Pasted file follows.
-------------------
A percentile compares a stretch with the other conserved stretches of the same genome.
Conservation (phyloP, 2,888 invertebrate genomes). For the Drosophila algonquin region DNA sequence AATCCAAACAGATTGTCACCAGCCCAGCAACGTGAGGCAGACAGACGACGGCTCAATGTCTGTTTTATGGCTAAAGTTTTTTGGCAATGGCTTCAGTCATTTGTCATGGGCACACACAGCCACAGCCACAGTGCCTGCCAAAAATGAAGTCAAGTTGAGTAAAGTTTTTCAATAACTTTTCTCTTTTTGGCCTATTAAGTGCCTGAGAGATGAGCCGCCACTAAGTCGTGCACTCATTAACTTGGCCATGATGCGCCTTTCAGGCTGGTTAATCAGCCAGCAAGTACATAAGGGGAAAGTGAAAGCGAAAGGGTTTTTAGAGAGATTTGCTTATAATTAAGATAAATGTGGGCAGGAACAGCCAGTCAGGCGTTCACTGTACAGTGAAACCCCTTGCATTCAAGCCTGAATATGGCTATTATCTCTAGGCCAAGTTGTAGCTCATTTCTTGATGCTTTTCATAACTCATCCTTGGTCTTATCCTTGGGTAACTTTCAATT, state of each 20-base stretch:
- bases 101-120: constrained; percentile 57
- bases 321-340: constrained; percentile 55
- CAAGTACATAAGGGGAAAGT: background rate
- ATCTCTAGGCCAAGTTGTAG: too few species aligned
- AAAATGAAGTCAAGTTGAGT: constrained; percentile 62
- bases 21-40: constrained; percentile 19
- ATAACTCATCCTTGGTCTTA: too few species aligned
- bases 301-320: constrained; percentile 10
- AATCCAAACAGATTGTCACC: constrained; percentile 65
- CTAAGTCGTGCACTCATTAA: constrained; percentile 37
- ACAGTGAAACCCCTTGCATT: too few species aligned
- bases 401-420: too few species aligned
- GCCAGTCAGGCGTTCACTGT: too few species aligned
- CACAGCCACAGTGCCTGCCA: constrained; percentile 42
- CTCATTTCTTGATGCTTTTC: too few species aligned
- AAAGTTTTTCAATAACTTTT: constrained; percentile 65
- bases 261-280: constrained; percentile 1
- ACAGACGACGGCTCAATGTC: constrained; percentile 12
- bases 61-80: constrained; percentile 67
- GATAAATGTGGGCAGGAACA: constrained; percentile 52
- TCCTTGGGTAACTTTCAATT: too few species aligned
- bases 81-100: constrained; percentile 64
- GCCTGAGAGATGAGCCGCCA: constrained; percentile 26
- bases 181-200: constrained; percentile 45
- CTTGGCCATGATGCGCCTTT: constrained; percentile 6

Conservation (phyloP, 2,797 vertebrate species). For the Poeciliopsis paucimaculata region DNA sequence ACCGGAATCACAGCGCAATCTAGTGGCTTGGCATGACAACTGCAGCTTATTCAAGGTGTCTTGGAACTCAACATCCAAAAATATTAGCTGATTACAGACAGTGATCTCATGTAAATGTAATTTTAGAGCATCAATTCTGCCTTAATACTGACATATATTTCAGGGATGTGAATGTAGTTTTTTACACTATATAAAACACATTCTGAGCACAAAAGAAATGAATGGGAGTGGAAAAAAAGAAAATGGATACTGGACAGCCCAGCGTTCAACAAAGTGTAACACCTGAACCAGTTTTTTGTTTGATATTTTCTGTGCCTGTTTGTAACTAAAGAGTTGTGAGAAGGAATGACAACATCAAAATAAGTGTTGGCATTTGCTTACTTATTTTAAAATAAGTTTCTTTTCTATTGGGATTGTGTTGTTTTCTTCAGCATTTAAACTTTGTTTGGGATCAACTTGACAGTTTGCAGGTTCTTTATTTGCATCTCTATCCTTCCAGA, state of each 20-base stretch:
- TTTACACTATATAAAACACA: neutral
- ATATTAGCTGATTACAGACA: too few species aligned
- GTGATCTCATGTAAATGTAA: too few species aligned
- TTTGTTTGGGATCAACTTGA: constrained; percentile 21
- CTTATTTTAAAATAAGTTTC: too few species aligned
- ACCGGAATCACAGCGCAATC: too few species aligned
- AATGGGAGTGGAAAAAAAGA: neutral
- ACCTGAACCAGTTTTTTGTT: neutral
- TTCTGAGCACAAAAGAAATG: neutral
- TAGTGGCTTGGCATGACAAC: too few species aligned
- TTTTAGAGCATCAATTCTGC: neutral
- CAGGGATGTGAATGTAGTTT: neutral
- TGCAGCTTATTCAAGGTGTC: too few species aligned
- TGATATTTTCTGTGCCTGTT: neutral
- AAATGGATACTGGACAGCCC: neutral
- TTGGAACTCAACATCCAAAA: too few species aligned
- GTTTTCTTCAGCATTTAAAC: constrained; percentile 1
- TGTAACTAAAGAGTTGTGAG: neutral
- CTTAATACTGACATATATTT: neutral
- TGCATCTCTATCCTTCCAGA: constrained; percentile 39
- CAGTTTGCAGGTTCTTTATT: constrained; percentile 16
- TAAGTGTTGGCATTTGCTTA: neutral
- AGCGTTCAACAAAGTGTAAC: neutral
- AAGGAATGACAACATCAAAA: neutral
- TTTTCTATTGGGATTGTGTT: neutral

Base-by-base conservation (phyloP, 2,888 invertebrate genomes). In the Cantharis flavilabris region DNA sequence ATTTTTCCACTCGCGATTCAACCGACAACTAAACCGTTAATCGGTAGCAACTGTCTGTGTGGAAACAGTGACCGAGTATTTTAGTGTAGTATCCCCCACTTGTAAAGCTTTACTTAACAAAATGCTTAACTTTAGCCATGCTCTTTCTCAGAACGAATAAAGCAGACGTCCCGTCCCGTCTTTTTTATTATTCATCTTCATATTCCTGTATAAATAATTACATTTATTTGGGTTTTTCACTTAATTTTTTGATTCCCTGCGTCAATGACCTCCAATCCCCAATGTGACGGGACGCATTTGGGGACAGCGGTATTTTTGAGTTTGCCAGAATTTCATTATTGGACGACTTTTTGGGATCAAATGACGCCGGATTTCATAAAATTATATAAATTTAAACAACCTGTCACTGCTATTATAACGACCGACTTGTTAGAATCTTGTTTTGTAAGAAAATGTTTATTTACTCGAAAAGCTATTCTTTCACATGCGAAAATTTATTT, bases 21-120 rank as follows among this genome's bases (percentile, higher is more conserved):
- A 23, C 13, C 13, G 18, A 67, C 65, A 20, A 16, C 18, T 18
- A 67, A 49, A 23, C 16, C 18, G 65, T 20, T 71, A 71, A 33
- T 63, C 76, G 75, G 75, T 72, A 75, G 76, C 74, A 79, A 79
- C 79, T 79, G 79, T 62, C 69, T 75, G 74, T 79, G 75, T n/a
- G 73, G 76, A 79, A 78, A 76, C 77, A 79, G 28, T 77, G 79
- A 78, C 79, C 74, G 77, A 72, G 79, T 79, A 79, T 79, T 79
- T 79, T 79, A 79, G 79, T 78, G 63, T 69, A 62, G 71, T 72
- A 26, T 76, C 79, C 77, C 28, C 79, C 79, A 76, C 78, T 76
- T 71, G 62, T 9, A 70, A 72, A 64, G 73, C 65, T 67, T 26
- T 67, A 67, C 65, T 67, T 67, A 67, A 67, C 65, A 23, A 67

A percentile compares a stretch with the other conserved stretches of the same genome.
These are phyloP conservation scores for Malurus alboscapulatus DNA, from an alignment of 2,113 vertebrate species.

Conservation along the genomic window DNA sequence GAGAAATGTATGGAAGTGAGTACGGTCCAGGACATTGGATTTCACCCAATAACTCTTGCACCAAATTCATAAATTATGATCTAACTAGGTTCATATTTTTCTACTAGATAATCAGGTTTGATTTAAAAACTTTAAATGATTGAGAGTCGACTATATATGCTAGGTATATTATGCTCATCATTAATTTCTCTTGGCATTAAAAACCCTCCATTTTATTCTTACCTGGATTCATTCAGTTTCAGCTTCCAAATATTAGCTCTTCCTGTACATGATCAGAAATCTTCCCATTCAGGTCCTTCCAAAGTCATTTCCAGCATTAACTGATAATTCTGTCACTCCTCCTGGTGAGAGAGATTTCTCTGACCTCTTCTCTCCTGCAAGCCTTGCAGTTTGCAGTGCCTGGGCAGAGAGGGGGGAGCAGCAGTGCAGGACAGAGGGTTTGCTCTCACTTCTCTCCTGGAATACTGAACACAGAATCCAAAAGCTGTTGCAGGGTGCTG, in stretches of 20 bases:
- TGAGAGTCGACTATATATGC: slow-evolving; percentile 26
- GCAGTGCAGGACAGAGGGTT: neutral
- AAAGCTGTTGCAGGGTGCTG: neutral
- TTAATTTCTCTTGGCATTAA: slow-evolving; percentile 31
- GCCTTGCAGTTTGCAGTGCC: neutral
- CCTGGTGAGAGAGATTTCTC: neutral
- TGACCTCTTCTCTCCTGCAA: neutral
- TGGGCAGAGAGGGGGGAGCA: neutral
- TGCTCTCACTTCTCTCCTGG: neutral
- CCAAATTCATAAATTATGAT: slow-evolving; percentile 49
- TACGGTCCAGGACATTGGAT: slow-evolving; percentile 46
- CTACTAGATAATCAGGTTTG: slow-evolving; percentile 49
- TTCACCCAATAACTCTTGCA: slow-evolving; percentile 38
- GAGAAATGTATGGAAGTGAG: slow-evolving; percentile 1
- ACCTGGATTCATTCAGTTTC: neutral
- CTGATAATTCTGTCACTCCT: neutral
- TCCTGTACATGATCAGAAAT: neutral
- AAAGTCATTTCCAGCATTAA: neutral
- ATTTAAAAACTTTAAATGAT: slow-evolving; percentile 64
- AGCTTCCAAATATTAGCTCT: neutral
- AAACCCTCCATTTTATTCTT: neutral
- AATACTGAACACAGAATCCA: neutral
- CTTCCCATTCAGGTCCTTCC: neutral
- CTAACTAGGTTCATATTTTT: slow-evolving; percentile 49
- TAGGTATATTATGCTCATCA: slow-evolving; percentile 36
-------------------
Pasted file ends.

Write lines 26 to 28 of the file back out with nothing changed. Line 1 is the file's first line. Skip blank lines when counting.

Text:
- bases 181-200: constrained; percentile 45
- CTTGGCCATGATGCGCCTTT: constrained; percentile 6

Conservation (phyloP, 2,797 vertebrate species). For the Poeciliopsis paucimaculata region DNA sequence ACCGGAATCACAGCGCAATCTAGTGGCTTGGCATGACAACTGCAGCTTATTCAAGGTGTCTTGGAACTCAACATCCAAAAATATTAGCTGATTACAGACAGTGATCTCATGTAAATGTAATTTTAGAGCATCAATTCTGCCTTAATACTGACATATATTTCAGGGATGTGAATGTAGTTTTTTACACTATATAAAACACATTCTGAGCACAAAAGAAATGAATGGGAGTGGAAAAAAAGAAAATGGATACTGGACAGCCCAGCGTTCAACAAAGTGTAACACCTGAACCAGTTTTTTGTTTGATATTTTCTGTGCCTGTTTGTAACTAAAGAGTTGTGAGAAGGAATGACAACATCAAAATAAGTGTTGGCATTTGCTTACTTATTTTAAAATAAGTTTCTTTTCTATTGGGATTGTGTTGTTTTCTTCAGCATTTAAACTTTGTTTGGGATCAACTTGACAGTTTGCAGGTTCTTTATTTGCATCTCTATCCTTCCAGA, state of each 20-base stretch: